We have used a modularized approached for an inhouse software, where C++
modules are compiled seperately. Some modules depends on others. Types from
these modules are %imported. We then glue everything together with a
centralized __init__.py file. SWIG's support for modules beeing part of a
larger package makes it even easier to create these sub-modules.
Hope this helped.
On Thursday July 8 2010 14:40:24 William S Fulton wrote:
> Daniel Blezek wrote:
> > William,
> > On 7/8/10 3:51 PM, "William S Fulton" <wsf@...> wrote:
> > > Daniel Blezek wrote:
> > >> We are currently considering revamping the support for ITK
> > >>
> > >> (www.itk.org) wrapping. One criticism of SWIG is the current
> > monolithic
> > >> wrapping paradigm. For instance, suppose we have 100 classes on one
> > >> module (not an unreasonable requirement). A single change in any
> > header
> > >> file requires regeneration of the SWIG output, which may take several
> > >> minutes to compile.
> > >>
> > >> Not being intimate with SWIG internals, could someone comment if
> > >> this
> > >>
> > >> approach would be feasible? We¹re not afraid to change or extend
> > >> SWIG, but don¹t want to head down a dead end.
> > >
> > > Have you looked at using %import and multiple modules (in the
> > > documentation)? Hopefully this meets your needs.
> > >
> > > William
> > Yes, I've been looking into this, and it is a good solution, but could
> > (potentially) result in a large number of modules. Ideally, we would
> > like only one module (or a few at minimum). At one extreme, you would
> > have a module for each wrapped class. At the other we have a huge .i
> > file that takes a long time to compile, and is regenerated every time
> > someone touches
> > a header file (which is where we are now).
> > We have debating working with SWIG to have it generate a snippit of
> > code for
> > each %import (or something like that). These snippits would be compiled
> > separately and linked into one big module. I don't know if this is at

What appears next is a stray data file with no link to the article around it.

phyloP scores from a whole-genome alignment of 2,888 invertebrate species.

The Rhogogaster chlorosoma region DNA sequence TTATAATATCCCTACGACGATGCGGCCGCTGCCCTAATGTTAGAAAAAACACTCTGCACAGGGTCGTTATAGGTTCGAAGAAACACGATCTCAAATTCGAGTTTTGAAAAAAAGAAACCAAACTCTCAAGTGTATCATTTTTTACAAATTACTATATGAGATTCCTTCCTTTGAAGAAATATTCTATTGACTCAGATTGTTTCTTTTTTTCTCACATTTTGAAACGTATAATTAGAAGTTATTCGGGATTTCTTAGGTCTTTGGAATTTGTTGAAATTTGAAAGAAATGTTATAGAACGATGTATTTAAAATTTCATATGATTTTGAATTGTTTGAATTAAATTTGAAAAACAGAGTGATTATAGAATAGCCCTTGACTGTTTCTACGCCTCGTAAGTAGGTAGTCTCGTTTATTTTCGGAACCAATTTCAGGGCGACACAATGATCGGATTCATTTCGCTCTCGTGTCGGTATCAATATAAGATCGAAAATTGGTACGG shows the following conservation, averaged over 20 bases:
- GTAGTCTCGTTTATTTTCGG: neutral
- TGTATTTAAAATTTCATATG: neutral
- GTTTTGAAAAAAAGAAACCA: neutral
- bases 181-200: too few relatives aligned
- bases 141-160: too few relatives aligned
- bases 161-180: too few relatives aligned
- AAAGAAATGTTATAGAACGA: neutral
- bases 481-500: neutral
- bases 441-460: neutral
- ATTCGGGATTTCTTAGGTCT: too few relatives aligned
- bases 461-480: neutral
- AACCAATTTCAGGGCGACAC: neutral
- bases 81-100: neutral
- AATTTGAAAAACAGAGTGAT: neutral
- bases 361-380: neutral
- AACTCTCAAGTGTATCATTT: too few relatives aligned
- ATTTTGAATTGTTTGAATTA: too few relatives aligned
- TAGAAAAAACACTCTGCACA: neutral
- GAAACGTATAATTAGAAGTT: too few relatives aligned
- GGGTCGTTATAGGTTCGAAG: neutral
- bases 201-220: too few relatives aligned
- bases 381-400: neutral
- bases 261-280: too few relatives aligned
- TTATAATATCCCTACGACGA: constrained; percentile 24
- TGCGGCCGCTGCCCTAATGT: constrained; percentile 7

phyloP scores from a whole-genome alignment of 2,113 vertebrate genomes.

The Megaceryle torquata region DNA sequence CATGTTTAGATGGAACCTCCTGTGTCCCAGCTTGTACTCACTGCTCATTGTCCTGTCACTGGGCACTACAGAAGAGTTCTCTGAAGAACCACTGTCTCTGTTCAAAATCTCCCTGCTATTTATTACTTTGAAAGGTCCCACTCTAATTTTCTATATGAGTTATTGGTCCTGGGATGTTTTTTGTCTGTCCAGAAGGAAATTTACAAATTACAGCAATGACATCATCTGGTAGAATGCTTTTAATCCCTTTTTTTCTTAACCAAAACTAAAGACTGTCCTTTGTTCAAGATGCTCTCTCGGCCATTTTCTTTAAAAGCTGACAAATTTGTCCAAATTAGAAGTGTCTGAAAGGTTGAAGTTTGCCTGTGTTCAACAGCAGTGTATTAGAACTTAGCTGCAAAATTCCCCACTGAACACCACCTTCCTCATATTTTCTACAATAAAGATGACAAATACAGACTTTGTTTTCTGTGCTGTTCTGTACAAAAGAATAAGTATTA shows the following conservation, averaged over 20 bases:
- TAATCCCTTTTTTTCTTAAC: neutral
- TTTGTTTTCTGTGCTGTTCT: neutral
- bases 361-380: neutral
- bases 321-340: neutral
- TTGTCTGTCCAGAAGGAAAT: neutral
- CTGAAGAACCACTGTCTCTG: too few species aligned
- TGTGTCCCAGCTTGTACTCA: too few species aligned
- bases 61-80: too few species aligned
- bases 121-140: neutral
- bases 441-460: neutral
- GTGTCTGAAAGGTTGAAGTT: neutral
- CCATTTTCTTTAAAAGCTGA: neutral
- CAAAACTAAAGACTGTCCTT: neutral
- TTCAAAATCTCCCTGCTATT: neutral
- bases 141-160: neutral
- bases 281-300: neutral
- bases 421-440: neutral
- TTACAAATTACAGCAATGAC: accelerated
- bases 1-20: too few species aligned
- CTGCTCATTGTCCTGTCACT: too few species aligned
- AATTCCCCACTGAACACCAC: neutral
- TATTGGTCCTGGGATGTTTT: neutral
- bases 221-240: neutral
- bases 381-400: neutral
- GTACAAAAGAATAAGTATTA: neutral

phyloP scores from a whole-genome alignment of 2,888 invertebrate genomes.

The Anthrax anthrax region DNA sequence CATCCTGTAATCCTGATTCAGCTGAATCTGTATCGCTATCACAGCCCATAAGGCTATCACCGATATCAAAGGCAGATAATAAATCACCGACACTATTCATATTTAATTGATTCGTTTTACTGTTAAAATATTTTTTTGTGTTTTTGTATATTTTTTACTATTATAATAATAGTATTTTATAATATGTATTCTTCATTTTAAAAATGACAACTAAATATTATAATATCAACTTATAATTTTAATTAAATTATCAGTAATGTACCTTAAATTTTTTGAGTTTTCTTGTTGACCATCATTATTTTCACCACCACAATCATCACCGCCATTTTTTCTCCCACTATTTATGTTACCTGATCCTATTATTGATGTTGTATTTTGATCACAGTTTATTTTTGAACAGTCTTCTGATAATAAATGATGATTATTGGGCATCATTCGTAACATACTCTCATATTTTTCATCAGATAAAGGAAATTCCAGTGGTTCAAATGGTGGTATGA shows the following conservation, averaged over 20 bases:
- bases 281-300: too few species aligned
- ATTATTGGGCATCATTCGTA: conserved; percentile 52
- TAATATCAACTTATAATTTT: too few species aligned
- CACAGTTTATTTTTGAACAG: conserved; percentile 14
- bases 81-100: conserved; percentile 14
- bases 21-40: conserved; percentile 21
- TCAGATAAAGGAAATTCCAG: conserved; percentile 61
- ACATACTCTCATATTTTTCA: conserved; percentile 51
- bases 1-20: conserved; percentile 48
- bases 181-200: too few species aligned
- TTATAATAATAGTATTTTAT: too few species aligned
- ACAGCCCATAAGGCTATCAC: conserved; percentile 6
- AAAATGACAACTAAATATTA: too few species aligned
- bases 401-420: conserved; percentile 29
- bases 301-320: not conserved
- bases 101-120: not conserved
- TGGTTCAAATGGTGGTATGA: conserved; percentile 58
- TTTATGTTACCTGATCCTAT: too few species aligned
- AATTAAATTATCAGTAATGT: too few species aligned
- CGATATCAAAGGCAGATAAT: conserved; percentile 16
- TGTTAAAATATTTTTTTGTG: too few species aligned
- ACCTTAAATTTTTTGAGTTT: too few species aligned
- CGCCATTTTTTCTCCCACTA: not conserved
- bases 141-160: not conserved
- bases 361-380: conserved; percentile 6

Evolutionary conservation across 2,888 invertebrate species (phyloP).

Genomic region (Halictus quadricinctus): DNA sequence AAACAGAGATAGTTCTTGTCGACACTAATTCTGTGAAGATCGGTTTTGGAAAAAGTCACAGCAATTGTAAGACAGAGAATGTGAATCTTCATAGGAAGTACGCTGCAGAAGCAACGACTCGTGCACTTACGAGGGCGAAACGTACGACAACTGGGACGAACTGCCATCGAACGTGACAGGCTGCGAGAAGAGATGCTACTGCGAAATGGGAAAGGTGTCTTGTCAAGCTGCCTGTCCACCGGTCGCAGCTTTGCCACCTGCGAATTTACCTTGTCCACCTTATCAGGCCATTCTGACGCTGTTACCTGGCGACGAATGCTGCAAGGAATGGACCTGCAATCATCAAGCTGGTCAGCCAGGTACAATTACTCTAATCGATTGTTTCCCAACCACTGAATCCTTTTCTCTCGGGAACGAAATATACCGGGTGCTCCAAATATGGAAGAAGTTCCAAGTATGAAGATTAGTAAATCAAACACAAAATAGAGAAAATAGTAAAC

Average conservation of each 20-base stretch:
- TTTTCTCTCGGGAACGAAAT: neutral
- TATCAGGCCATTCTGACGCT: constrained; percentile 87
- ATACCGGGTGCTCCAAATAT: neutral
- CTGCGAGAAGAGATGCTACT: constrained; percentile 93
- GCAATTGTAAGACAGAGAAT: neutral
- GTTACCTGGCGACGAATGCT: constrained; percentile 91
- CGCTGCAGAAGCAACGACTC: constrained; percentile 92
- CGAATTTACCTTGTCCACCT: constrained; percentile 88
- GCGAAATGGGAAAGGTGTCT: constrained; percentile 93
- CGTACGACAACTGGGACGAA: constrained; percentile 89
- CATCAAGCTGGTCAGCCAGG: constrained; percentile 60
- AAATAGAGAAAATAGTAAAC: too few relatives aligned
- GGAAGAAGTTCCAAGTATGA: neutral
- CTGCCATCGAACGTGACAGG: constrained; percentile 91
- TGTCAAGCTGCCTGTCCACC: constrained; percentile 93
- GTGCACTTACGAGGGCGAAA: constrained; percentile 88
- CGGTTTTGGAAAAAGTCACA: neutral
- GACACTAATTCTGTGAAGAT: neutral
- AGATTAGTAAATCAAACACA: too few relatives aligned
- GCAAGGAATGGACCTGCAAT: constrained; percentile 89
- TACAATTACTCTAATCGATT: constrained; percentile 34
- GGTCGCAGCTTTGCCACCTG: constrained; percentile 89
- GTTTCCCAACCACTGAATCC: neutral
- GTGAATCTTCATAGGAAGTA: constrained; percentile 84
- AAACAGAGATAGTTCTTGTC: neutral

> > all feasible, given how SWIG generates code, but it would be useful to
> > speed up
> > compilation of large modules. Then we could just lump our header files
> > inside SWIG and go.
> I don't know if there are any natural modules within ITK, but if there
> are, try and aim for this kind of modularisation with SWIG. I've found
> the modularisation a lot easier if you have a set of decent C++ modules
> that are built in layers on top of one another. Using one module per
> class results in quite a bit of duplicate code being generated and can
> bloat the binaries. Although -external-runtime can help alleviate this
> to some degree for the scripting languages. Beware mixing %import and
> %include of the same files, I've found strange behaviour when doing this
> and is something that SWIG ought to be modified to flag as a warning to
> the user.
> If I recall correctly ITK was using cable-swig due to various
> limitations in SWIG, is SWIG now okay for wrapping ITK, or are there
> still major problems?
> Once you have a number of modules, you might want to look at using
> ccache-swig in your build system to speed up invocations of SWIG where
> the inputs have not changed.
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